The activity of eating, whether the food source is plant or animal, is ultimately the act of eating life-- of taking life. Surely this is the true significance of the greeting "itadakimasu (I will receive this)," which we say before each meal. When we get into the habit of seeing only voiceless plants and chunks of meat that bear no resemblance to the animal from which it came, our awareness of receiving life is dulled.

I am not saying that we should be forced to watch animals being processed at the meat processing plants. I myself once went to a chicken factory and became unable to eat chicken meat for a while after. But even without observing the killing, it should be possible to teach ourselves that we are receiving the life of another every time we eat.

This is precisely what we had in mind when we conceived of the Iomante picture book project. It so happens that two years after our book was published, the Hokkaido government rescinded the ban they had previously placed against the Iomante ceremony for being too "barbaric."

It was the Project Uepeker team, represented by Peter Howlett, that had come to me with a plan to publish an English translation of our book. It is our hope that the English version of this picture book will remind people all over the world of the gratitude we owe to the precious lives that are given up to keep us alive.

Sakamoto Kazuaki

(Note: This post is my English translation of an article Mr.Sakamoto wrote for the morning edition of the Yomiuri Shimbun newspaper, dated May 26, 2010.--d.d.)

Tuesday, June 1, 2010

a fresh look at ainu museums

Every once in a while I come across an interesting blog post about one or more of Hokkaido's Ainu museums. I have been to them all and have mentioned them from time to time on this blog, but I enjoy the fresh perspective and sometimes startling insights that first-time visitors have on the subject.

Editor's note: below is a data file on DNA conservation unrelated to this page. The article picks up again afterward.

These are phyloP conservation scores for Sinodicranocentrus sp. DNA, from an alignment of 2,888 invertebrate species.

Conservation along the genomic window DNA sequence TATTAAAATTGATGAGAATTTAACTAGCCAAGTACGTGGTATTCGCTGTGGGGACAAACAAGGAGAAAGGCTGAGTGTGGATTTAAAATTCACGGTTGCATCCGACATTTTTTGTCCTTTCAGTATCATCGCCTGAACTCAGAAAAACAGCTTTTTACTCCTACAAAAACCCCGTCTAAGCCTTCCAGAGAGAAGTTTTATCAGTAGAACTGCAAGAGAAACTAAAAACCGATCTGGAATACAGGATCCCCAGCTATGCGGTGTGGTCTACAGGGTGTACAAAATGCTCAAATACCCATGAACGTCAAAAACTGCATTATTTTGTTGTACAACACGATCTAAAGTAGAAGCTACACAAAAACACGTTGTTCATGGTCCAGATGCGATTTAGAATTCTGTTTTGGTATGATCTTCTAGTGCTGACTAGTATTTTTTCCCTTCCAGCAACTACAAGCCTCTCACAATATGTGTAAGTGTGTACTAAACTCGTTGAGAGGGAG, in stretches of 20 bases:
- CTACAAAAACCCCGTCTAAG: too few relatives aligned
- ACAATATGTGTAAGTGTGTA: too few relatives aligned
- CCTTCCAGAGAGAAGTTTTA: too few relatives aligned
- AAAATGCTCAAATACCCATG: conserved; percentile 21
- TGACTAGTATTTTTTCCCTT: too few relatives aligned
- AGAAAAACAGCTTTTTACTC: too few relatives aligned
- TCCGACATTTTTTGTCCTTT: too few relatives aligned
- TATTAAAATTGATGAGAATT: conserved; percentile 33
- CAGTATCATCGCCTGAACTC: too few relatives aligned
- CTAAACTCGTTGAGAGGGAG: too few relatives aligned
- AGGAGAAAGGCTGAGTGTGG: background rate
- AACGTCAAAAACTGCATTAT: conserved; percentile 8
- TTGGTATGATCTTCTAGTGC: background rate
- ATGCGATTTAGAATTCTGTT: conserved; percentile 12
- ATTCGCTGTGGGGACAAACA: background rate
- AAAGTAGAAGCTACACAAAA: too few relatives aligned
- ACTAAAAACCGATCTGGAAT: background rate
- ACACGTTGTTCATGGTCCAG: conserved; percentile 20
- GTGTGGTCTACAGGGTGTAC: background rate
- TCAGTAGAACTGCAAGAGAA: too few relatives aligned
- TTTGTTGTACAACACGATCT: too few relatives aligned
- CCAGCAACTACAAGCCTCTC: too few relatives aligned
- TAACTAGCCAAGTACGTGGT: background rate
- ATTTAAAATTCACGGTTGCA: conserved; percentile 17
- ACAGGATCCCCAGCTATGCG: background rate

Take, for example, P.D.Healey's post on the Shiraoi Ainu Museum & Village (also called Poroto Kotan). At the end of an informative and upbeat post briefly explaining who the Ainu are and what the museum offers, Mr. Healey makes a comment comparing the feel of place to "some of the faux Native American tourist traps I remember visiting on trips out west as a kid in the 1960s." This is an understandable comparison, especially when you have to walk through "a gauntlet of shops selling Ainu related souvenir items" to get into and out of the museum village itself. It helps to be prepared for this, as Shiraoi Ainu Museum is definitely worth the trip.

More recently I found Justin Hunter's blog which has a series of posts about different Ainu museums, including one of my favorites, the Sapporo Ainu Cultural Center (also called Pirka Kotan). This museum is at the southern edge of Sapporo city limits, making it a good choice for visitors who are short on time. But the best thing about it is that it is so very hands-on. "The idea behind their museum is to get a true hands-on experience to see how these things feel, sound, smell, etc. Its awesome!!!" Mr. Hunter enthuses in his post, and I absolutely agree.